Addenbrooke's has become the first hospital in the world to trial a device designed to ease the symptoms of Parkinson's disease.

The body-worn device, developed in Cambridge, will be offered to Parkinson's inpatients and aims to significantly improve movement quickly.

Worn on the sternum, the device - called the CUE1 - delivers specialised patterns of vibrations and pulses, known as 'vibrotactile stimulation and cueing'.

These vibrations work to improve motor skills and walking parameters, as well as reducing stiffness and freeze-of-gait - an inability to step which affects Parkinson's sufferers.

Royston Crow: The CUE1 device to help patients with Parkinson'sThe CUE1 device to help patients with Parkinson's (Image: Cambridge University Hospitals NHS Foundation Trust)

Patients will use the devices to aid their recovery and help them return home more quickly.

The hospital has bought 10 devices with the help of the Addenbrooke's Charitable Trust (ACT), coinciding with World Parkinson's Day on April 11.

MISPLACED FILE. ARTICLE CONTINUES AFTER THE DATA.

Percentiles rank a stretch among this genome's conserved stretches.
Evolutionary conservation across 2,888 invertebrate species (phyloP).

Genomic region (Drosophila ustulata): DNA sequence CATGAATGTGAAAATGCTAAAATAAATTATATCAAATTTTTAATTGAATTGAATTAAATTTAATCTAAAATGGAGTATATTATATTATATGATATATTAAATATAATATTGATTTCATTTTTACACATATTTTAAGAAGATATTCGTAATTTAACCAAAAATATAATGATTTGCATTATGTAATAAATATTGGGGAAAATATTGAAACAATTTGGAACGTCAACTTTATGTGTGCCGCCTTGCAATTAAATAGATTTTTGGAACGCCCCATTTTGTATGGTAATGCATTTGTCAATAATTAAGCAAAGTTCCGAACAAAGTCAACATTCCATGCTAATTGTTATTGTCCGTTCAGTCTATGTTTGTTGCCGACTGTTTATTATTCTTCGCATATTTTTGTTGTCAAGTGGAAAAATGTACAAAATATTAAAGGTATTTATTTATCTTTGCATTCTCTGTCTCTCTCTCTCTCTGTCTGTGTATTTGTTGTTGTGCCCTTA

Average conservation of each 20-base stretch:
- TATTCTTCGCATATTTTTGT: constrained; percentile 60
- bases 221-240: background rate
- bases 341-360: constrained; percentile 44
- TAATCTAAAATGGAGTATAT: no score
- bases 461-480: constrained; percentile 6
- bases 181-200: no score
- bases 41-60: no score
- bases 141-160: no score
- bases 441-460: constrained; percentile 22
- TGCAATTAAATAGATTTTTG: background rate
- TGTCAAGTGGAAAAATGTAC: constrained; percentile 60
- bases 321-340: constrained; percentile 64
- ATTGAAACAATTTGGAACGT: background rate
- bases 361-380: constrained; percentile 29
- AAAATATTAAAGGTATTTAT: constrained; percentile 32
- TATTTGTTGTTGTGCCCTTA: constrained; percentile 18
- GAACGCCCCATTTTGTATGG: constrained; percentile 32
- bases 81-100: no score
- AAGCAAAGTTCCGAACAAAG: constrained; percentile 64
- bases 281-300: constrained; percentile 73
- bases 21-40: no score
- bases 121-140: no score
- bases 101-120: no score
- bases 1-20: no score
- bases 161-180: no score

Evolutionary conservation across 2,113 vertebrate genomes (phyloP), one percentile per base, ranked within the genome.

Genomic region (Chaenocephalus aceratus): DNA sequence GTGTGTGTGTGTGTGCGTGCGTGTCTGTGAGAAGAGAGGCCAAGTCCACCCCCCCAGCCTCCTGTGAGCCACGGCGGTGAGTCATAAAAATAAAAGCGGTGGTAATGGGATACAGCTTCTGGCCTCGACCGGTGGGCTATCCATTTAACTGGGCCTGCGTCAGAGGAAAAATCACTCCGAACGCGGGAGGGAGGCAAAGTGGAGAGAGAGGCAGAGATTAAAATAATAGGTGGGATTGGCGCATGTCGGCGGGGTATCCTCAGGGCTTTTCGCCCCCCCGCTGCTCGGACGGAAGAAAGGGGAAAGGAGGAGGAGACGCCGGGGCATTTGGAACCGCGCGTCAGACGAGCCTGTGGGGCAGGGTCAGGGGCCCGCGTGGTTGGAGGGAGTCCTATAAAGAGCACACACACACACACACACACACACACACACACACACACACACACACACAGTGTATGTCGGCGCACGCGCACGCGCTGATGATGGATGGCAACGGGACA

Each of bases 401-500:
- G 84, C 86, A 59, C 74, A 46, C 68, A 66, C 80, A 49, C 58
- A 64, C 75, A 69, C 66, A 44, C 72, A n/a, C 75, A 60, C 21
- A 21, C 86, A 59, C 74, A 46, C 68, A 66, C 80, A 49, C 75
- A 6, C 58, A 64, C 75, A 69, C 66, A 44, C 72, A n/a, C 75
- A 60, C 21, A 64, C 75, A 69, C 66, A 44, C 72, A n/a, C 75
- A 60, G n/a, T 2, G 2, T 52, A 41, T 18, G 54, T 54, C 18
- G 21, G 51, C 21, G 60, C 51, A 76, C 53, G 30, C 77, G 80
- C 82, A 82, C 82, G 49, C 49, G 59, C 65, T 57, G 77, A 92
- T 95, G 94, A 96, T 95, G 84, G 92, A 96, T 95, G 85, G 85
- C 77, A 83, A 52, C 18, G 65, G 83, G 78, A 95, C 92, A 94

Cambridge University Hospitals Trust's consultant geriatrician Dr Alistair Mackett met the CUE1 developers, Charco Neurotech, through the Eastern Academic Health Science Network - which connects NHS and academic organisations, local authorities, charities and industry.

Dr Mackett, who is also a training programme director for geriatric medicine in the East of England, said: "I felt that it was exciting to trial the CUE1 devices as they have been shown to be safe with almost no side effects, yet potentially helpful with mobility and a reduction in falls.

"In the UK almost 1,000 people already use the device, we are the first hospital in the world to use them with inpatients.


"The pilot will allow us to collect data and understand how best to use the CUE1 device in people with Parkinson’s who have been admitted to hospital."

He added: "We have 20-30 inpatients with Parkinson’s disease at any one time in CUH and their length of stay is significantly longer than average.

"Often the rate limiting step in discharge is mobility and this device, given the immediacy of effect, is an interesting intervention.

"My hypothesis is that we might be able to see an improvement in mobility allowing patients to better participate in therapy and hopefully go home quicker."

More than 92 per cent of participants in CUE1 trials display an improvement in their motor symptoms.